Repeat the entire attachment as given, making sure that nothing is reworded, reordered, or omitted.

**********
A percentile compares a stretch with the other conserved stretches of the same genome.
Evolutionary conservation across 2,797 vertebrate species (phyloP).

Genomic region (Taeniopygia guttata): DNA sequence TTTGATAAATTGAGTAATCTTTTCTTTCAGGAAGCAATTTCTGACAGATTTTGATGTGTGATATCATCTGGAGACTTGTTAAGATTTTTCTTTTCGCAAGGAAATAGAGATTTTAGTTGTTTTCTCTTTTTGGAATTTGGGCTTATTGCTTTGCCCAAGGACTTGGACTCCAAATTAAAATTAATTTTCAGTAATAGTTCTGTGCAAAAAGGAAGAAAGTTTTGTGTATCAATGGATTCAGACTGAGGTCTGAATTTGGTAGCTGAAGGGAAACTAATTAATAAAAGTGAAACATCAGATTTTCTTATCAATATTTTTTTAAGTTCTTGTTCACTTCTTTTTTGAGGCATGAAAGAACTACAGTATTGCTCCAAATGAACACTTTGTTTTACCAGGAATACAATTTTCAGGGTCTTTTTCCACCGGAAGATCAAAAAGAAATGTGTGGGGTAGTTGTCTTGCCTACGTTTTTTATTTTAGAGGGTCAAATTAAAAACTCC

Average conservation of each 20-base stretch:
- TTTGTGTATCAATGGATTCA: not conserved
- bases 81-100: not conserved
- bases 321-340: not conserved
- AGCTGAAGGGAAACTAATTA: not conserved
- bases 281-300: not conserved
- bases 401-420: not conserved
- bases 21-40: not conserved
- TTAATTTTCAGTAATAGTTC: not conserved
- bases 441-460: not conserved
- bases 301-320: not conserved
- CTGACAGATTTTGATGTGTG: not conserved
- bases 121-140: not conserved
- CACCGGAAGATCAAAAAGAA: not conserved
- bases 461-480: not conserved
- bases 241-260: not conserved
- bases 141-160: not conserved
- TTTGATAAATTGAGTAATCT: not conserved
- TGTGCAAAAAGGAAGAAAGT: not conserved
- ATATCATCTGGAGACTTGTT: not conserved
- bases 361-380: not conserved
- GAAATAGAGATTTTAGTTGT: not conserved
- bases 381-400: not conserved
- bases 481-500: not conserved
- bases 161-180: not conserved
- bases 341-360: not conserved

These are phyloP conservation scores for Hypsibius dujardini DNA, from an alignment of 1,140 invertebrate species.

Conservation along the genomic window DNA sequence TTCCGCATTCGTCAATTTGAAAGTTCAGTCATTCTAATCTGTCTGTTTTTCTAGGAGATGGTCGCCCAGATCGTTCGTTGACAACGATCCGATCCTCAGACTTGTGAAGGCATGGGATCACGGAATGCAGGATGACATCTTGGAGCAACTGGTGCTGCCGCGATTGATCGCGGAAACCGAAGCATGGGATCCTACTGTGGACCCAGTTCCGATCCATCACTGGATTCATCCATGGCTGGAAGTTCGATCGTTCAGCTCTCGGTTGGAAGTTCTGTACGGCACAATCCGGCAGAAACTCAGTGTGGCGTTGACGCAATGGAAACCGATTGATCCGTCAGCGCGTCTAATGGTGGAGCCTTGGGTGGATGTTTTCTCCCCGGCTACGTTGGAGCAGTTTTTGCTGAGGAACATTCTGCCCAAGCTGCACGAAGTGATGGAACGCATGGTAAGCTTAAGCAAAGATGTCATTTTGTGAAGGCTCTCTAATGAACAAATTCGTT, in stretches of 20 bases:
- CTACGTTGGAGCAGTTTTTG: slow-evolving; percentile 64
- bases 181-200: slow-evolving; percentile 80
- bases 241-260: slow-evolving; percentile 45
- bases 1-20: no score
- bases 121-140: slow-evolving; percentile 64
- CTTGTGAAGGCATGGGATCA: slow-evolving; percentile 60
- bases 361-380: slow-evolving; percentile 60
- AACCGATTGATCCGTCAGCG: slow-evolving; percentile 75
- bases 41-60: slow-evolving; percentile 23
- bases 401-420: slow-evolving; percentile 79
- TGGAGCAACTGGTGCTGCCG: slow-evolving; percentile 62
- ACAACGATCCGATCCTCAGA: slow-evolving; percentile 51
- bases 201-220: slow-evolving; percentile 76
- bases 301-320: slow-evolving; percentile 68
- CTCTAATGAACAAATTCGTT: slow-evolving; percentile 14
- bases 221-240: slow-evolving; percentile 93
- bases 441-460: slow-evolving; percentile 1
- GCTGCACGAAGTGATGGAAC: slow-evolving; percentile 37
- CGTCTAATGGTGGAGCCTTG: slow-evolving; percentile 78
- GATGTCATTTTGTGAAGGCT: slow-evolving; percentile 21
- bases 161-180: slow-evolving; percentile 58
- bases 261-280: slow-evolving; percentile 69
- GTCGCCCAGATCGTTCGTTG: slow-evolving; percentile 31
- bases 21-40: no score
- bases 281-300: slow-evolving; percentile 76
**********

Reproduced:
A percentile compares a stretch with the other conserved stretches of the same genome.
Evolutionary conservation across 2,797 vertebrate species (phyloP).

Genomic region (Taeniopygia guttata): DNA sequence TTTGATAAATTGAGTAATCTTTTCTTTCAGGAAGCAATTTCTGACAGATTTTGATGTGTGATATCATCTGGAGACTTGTTAAGATTTTTCTTTTCGCAAGGAAATAGAGATTTTAGTTGTTTTCTCTTTTTGGAATTTGGGCTTATTGCTTTGCCCAAGGACTTGGACTCCAAATTAAAATTAATTTTCAGTAATAGTTCTGTGCAAAAAGGAAGAAAGTTTTGTGTATCAATGGATTCAGACTGAGGTCTGAATTTGGTAGCTGAAGGGAAACTAATTAATAAAAGTGAAACATCAGATTTTCTTATCAATATTTTTTTAAGTTCTTGTTCACTTCTTTTTTGAGGCATGAAAGAACTACAGTATTGCTCCAAATGAACACTTTGTTTTACCAGGAATACAATTTTCAGGGTCTTTTTCCACCGGAAGATCAAAAAGAAATGTGTGGGGTAGTTGTCTTGCCTACGTTTTTTATTTTAGAGGGTCAAATTAAAAACTCC

Average conservation of each 20-base stretch:
- TTTGTGTATCAATGGATTCA: not conserved
- bases 81-100: not conserved
- bases 321-340: not conserved
- AGCTGAAGGGAAACTAATTA: not conserved
- bases 281-300: not conserved
- bases 401-420: not conserved
- bases 21-40: not conserved
- TTAATTTTCAGTAATAGTTC: not conserved
- bases 441-460: not conserved
- bases 301-320: not conserved
- CTGACAGATTTTGATGTGTG: not conserved
- bases 121-140: not conserved
- CACCGGAAGATCAAAAAGAA: not conserved
- bases 461-480: not conserved
- bases 241-260: not conserved
- bases 141-160: not conserved
- TTTGATAAATTGAGTAATCT: not conserved
- TGTGCAAAAAGGAAGAAAGT: not conserved
- ATATCATCTGGAGACTTGTT: not conserved
- bases 361-380: not conserved
- GAAATAGAGATTTTAGTTGT: not conserved
- bases 381-400: not conserved
- bases 481-500: not conserved
- bases 161-180: not conserved
- bases 341-360: not conserved

These are phyloP conservation scores for Hypsibius dujardini DNA, from an alignment of 1,140 invertebrate species.

Conservation along the genomic window DNA sequence TTCCGCATTCGTCAATTTGAAAGTTCAGTCATTCTAATCTGTCTGTTTTTCTAGGAGATGGTCGCCCAGATCGTTCGTTGACAACGATCCGATCCTCAGACTTGTGAAGGCATGGGATCACGGAATGCAGGATGACATCTTGGAGCAACTGGTGCTGCCGCGATTGATCGCGGAAACCGAAGCATGGGATCCTACTGTGGACCCAGTTCCGATCCATCACTGGATTCATCCATGGCTGGAAGTTCGATCGTTCAGCTCTCGGTTGGAAGTTCTGTACGGCACAATCCGGCAGAAACTCAGTGTGGCGTTGACGCAATGGAAACCGATTGATCCGTCAGCGCGTCTAATGGTGGAGCCTTGGGTGGATGTTTTCTCCCCGGCTACGTTGGAGCAGTTTTTGCTGAGGAACATTCTGCCCAAGCTGCACGAAGTGATGGAACGCATGGTAAGCTTAAGCAAAGATGTCATTTTGTGAAGGCTCTCTAATGAACAAATTCGTT, in stretches of 20 bases:
- CTACGTTGGAGCAGTTTTTG: slow-evolving; percentile 64
- bases 181-200: slow-evolving; percentile 80
- bases 241-260: slow-evolving; percentile 45
- bases 1-20: no score
- bases 121-140: slow-evolving; percentile 64
- CTTGTGAAGGCATGGGATCA: slow-evolving; percentile 60
- bases 361-380: slow-evolving; percentile 60
- AACCGATTGATCCGTCAGCG: slow-evolving; percentile 75
- bases 41-60: slow-evolving; percentile 23
- bases 401-420: slow-evolving; percentile 79
- TGGAGCAACTGGTGCTGCCG: slow-evolving; percentile 62
- ACAACGATCCGATCCTCAGA: slow-evolving; percentile 51
- bases 201-220: slow-evolving; percentile 76
- bases 301-320: slow-evolving; percentile 68
- CTCTAATGAACAAATTCGTT: slow-evolving; percentile 14
- bases 221-240: slow-evolving; percentile 93
- bases 441-460: slow-evolving; percentile 1
- GCTGCACGAAGTGATGGAAC: slow-evolving; percentile 37
- CGTCTAATGGTGGAGCCTTG: slow-evolving; percentile 78
- GATGTCATTTTGTGAAGGCT: slow-evolving; percentile 21
- bases 161-180: slow-evolving; percentile 58
- bases 261-280: slow-evolving; percentile 69
- GTCGCCCAGATCGTTCGTTG: slow-evolving; percentile 31
- bases 21-40: no score
- bases 281-300: slow-evolving; percentile 76